Divorce Consultation & Practice
For clients who have determined that they will divorce, consultation about the options that exist in Illinois prior to engaging legal counsel is essential. Each option has advantages and implications based on the needs and goals of your family. Meeting with a qualified professional divorce practitioner who can educate and help you explore the options at hand can be a valuable and eye-opening experience. Knowing that the different approaches to divorce each have strengths and disadvantages can help orient a client to the value of their chioices. This is especially importaant at a time when the stress of divorcing leaves some people feeling that they have little control.
When either party in a divorce feel that their interests will not be accurately represented, or that their counterpart cannot be trusted (whether true or perceived) then litigation might be a necessary course of action. Litigation relies on the weight of the legal system, and the process is limited by the court calendar and requirements that documents, motions, and petitions are filed and reported on. Once the petition is filed, the case is a matter of public record and fees and costs simply to meet the requirements of the court are initiated. Attorneys will have to respond to motions and report to the judge assigned your case on a regular schedule as determined by the judge. Litigation seeks to protect the individual client and their interests in a win-lose model.
Kitchen Table Divorce- Pro Se
Clients are able to represent themselves in court, should they feel the interest in doing so. Clients may choose to seek legal consult about the procedural and process elements in seeking a pro se divorce, but they actually represent their own interests and appear in front of the judge on their own.
Alternative Dispute Resolution models
When clients feel that they have a good capacity for working together to resolve conflicts, a mediator can facilitate the divorce process and assure that all the necessary topics are addressed to satisfy the Illinois Court’s expectations, but within the confines of your settlement meetings. The mediator is neutral and does not offer legal counsel or advice. A mediator may be an attorney or mental health professional or Certified Divorce Financial Analyst (CDFA) who has expertise in the divorce process. You will require at least one attorney to help you draft the necessary documents to secure your divorce. Attorney mediators cannot serve as legal counsel in a mediation process. In Illinois, mediators advise that each spouse seek expert legal counsel to review their agreements and explain their rights and obligations under Illinois Law.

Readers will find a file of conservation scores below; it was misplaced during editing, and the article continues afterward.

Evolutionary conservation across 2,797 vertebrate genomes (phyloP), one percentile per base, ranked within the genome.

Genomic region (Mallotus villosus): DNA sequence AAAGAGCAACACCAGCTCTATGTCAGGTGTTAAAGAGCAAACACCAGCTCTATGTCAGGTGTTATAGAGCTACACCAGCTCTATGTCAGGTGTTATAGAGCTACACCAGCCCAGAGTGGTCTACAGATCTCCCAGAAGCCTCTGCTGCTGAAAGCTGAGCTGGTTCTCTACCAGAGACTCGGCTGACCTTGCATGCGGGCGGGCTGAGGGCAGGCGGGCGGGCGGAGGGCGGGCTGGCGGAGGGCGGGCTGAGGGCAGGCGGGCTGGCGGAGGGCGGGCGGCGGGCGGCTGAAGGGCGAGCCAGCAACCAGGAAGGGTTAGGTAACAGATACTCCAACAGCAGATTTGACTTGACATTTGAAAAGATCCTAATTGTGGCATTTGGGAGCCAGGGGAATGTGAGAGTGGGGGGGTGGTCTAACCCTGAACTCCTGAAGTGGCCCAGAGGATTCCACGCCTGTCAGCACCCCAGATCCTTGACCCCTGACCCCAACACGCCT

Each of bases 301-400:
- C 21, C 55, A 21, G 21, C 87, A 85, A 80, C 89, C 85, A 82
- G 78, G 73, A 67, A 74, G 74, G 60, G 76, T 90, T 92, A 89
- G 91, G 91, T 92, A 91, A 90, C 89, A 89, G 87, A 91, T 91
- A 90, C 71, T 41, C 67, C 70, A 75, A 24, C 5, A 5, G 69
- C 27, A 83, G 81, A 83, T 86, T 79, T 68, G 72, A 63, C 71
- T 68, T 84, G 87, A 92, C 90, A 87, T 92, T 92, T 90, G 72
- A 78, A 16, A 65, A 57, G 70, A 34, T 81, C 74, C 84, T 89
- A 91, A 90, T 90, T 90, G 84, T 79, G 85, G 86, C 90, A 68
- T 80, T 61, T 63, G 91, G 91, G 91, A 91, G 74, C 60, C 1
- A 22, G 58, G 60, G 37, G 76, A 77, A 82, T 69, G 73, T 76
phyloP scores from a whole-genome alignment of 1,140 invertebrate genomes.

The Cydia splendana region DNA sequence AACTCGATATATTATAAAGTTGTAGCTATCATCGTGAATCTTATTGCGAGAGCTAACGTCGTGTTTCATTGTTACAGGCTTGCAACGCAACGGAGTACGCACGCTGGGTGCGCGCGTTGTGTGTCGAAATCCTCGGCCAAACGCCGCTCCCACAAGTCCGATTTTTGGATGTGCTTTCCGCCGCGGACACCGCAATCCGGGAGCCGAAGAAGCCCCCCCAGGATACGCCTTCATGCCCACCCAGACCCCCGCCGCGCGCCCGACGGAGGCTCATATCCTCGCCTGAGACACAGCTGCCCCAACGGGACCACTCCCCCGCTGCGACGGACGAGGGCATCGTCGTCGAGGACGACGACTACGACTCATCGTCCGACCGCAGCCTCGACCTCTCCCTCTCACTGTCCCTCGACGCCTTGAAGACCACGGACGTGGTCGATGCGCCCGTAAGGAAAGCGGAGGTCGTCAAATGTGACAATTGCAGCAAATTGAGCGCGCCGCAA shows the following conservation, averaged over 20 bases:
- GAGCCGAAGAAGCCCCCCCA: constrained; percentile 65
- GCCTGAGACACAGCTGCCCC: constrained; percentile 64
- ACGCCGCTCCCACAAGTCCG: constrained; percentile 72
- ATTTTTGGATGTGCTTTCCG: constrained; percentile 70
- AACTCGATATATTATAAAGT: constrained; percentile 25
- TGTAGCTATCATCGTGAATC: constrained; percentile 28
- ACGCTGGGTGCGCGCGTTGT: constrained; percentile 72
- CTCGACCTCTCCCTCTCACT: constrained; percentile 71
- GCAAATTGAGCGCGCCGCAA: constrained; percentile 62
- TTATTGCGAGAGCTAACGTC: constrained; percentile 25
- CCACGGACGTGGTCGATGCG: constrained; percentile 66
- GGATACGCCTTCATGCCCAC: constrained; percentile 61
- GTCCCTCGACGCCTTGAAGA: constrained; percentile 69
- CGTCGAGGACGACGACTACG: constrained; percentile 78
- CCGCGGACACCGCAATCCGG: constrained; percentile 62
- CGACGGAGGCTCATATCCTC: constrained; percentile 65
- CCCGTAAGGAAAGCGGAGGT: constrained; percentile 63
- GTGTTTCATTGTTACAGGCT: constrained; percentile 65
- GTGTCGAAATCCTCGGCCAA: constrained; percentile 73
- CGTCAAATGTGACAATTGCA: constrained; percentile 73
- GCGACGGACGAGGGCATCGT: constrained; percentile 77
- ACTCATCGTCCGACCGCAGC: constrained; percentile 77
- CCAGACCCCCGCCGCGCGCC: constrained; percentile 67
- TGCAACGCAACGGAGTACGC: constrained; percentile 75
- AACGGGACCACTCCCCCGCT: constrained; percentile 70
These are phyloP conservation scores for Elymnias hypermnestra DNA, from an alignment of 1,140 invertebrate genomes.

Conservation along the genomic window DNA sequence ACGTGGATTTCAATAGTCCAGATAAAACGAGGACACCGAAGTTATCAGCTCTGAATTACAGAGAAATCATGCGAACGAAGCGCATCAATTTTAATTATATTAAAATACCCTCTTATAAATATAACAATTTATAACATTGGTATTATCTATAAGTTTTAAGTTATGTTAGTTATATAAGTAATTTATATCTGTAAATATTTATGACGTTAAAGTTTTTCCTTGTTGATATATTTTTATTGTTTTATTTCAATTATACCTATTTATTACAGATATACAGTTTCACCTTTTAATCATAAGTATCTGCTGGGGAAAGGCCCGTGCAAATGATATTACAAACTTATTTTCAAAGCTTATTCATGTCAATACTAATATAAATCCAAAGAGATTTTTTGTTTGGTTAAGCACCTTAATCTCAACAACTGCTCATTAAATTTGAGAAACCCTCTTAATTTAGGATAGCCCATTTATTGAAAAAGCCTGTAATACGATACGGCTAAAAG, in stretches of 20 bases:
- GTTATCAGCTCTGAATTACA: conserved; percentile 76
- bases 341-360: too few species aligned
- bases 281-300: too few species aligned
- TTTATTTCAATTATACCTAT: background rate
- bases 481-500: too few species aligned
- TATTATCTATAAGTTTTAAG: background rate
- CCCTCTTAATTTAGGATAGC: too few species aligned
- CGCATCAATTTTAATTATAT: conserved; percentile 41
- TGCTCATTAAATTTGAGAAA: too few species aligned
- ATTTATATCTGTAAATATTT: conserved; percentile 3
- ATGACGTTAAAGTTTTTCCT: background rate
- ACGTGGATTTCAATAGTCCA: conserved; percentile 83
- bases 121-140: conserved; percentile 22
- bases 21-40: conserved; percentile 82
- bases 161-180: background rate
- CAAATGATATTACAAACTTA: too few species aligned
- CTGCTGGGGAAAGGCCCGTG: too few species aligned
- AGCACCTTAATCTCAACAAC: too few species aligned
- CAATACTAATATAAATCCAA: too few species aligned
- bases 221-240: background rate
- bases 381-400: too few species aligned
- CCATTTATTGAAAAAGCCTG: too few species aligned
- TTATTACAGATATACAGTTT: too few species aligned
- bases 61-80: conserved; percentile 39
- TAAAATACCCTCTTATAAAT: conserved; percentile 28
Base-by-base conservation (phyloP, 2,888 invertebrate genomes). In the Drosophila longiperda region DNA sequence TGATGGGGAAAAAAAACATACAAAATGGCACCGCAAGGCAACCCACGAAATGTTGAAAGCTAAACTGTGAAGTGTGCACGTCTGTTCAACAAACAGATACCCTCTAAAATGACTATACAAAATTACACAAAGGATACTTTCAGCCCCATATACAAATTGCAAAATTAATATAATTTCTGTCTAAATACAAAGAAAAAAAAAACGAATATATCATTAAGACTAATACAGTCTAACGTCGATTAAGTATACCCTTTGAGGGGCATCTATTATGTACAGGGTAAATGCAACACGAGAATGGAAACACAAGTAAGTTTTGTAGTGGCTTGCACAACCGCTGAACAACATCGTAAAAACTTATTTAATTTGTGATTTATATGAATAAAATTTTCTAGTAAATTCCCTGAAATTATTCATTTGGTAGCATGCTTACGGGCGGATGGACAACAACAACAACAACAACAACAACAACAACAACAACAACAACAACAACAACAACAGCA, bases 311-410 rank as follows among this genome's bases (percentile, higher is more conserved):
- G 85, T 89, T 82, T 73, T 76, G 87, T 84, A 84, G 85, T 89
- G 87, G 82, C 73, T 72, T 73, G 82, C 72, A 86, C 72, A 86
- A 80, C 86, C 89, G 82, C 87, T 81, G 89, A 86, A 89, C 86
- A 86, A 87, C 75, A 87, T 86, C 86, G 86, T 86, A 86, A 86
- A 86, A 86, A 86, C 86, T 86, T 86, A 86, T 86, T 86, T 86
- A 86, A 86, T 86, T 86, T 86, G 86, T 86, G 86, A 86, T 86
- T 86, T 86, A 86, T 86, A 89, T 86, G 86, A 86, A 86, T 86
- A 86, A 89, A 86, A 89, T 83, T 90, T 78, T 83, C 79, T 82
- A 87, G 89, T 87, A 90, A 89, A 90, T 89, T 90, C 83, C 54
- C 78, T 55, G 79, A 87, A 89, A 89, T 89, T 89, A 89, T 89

Mediators may elect to work with other professionals who can serve the specific interests of the parties. For example, it can be common that a certified divorce financial analyst (CDFA) would be brought to work in a mediation to facilitate the financial aspects of a marital settlement agreement (MSA). Their expertise assuress that the parties are able to fully understand the implications of their choices from a financial expert.
Collaborative Divorce- see collaborative page and view video sample
Collaborative divorce uses specially trained lawyers, divorce coaches and child specialists and financial experts to help develop an out-of-court agreement that retains your privacy and respects the individual particularities of your family. This model helps parents develop agreements based on their own needs and interests, as parents, in financial matters, and uses the process as a venue for exploring decisions about the future in a very thoughtful and mutually respectful manner. Collaborative Divorce
· Promotes open communication
· Encourages mutual respect
· Prevents court battles
· Protects privacy
· Educates parents to develop a parenting process that supports the creation of two households that respect mutuality and difference.
This brief overview is not a comprehensive detailing of all the differences between options, but illustrates some basic comparisons. Feel free to call to set a time to talk about this in greater detail.